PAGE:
Terry Fox team member and presenter Daisy-Mae Hamelinck does more than talk about Terry Fox and the Terry Fox Foundation's annual fundraising drive.
When Hamelinck visits schools, she hikes up her skirt and shows students and staff scars from five operations. After visiting 20 doctors and specialists, Hamelinck was eventually diagnosed with osteosarcoma, the same bone cancer Terry Fox had in 1979. Thanks to medical advances in recent years, instead of amputating her leg, doctors were able to implant an endoprosthesis – a prosthetic inside her leg.
Last Wednesday Hamelinck made a 45-minute presentation at Glendale High School in Tillsonburg to help promote Glendale's Sept. 24th Terry Fox Run. She showed slides, talked about what Terry Fox did and how it connects to the students, and walking around the gymnasium full of GHS students, showed her scars.
"I want to show you where your money, and all your hard work goes when you take part in the Terry Fox Run," said Hamelinck.
"I want you to take the things you learned from this presentation, and take it wherever you go. Today I hope each and every one of you understands that when you take part... you know how important that is."
Glendale teacher Lloyd Renken, speaking during the Terry Fox assembly, stressed the difference between understanding the concept of Terry Fox Runs, which most of the students have learned about and participated in since their earliest elementary school days, and understanding the purpose.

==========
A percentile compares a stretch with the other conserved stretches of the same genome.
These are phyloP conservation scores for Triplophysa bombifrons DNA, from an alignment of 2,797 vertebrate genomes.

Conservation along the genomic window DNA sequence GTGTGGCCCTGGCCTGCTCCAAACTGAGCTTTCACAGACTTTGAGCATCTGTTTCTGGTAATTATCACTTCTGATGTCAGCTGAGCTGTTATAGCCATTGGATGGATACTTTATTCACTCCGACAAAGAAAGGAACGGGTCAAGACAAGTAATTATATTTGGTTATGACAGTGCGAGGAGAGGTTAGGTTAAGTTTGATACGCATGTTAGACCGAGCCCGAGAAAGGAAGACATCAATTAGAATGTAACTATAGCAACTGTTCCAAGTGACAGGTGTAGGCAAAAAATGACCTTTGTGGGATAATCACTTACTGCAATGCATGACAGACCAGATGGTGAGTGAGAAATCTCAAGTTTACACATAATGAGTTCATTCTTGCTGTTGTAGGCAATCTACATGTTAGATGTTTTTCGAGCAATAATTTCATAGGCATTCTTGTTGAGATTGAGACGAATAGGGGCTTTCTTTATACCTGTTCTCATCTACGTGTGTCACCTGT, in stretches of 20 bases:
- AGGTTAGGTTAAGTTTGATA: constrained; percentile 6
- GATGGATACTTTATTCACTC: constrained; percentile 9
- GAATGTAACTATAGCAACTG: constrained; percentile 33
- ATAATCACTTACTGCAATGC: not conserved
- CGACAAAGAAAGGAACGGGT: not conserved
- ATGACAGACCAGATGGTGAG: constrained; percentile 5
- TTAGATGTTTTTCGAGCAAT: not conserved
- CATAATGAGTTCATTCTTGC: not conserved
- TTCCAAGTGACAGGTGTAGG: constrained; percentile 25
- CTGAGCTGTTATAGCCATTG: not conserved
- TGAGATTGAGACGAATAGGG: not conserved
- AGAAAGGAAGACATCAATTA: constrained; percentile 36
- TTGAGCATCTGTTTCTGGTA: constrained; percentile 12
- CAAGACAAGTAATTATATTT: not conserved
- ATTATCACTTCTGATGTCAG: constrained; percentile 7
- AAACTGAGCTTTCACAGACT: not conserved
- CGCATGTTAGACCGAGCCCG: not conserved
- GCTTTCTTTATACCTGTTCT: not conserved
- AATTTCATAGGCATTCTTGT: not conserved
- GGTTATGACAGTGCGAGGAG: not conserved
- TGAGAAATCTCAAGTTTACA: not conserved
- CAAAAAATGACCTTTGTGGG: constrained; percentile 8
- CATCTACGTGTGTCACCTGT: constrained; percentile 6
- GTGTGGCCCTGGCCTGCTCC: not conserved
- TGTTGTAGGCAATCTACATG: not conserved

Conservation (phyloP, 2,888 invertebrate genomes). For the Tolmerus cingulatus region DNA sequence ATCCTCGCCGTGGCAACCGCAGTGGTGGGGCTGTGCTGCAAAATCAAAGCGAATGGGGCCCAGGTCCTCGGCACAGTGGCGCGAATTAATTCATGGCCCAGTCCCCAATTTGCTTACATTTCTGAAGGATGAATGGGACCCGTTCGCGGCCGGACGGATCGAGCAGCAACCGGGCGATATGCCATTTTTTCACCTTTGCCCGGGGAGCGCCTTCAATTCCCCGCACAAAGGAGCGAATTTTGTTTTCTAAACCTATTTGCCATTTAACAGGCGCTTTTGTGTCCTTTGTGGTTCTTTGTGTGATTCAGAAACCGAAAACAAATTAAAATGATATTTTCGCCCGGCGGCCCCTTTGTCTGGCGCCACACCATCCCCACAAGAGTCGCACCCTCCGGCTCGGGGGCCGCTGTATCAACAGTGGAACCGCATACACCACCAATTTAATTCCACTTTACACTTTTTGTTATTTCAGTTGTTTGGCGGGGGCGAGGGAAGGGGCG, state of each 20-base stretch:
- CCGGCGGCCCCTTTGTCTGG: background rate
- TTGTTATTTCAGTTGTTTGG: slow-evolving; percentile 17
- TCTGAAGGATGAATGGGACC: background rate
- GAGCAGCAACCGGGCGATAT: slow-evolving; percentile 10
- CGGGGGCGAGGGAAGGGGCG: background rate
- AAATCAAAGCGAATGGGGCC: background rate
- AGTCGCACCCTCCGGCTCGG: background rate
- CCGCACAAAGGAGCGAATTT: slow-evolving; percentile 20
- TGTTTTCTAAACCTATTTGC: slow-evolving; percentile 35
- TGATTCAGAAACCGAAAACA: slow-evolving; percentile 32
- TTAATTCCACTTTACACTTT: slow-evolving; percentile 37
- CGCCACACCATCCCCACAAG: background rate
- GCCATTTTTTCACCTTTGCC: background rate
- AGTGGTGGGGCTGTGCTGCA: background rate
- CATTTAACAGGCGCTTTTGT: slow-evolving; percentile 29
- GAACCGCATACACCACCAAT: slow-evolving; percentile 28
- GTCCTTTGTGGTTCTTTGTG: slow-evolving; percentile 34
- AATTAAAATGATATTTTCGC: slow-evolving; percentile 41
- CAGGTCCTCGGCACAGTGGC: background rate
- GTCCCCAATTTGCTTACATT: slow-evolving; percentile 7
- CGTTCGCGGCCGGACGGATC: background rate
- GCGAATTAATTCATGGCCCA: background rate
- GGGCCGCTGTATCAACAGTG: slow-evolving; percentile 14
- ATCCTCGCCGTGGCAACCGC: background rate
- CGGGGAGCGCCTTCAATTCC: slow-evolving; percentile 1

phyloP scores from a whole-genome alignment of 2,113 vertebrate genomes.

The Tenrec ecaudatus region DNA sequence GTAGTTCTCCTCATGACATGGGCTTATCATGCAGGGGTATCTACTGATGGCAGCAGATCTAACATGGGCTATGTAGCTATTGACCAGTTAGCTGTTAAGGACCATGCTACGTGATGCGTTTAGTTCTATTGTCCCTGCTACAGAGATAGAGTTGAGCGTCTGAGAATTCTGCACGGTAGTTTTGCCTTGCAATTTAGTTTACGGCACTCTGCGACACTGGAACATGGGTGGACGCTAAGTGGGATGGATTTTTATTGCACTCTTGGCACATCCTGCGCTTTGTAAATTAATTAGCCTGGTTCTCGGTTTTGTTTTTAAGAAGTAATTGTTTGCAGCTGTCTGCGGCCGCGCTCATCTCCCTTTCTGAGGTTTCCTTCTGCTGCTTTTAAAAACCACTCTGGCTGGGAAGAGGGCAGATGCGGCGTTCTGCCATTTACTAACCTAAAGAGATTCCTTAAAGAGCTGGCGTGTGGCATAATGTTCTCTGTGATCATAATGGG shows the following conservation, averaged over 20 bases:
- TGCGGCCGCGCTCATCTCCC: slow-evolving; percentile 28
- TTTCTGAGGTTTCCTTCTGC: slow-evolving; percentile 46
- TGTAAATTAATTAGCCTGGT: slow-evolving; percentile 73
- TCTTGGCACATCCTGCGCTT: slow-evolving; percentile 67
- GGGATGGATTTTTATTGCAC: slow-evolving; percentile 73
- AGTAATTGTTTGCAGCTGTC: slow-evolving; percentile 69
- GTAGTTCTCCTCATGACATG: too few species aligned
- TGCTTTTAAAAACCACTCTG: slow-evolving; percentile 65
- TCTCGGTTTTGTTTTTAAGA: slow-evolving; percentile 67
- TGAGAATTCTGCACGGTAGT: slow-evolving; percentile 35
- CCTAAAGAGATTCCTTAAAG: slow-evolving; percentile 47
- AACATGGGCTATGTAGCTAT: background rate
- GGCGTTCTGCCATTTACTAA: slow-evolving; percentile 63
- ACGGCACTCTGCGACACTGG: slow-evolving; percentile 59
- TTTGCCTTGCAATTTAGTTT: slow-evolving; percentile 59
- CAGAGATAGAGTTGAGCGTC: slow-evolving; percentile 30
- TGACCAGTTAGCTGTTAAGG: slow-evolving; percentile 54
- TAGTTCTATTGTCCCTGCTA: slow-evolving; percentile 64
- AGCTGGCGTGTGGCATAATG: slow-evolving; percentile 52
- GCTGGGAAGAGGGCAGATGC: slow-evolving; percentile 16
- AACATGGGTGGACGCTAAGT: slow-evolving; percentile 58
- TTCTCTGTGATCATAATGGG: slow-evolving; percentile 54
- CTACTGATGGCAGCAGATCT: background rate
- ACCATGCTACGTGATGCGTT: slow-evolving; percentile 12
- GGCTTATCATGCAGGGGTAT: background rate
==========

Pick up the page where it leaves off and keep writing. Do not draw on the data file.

"There's a difference," said Renken. "The purpose is to raise money in support of cancer research to help eradicate this disease."
Glendale raised $5,571in 2013, just over $500 more than 2012, which also surpassed the 2011 total ($4,500) by $500. In 17 years, from 1996-2013, Renken said the school has raised $76,682.
"This is an amazing Terry Fox Club, one of the biggest I've seen visiting schools around Ontario," Hamelinck after the presentation.
On Wednesday, Sept. 24, about 90 students who raised $20 or more walked from GHS to Lake Lisgar, completing a circuit of the lake before returning to the school, or walked laps around the school's football field, returning to the school for a barbecue.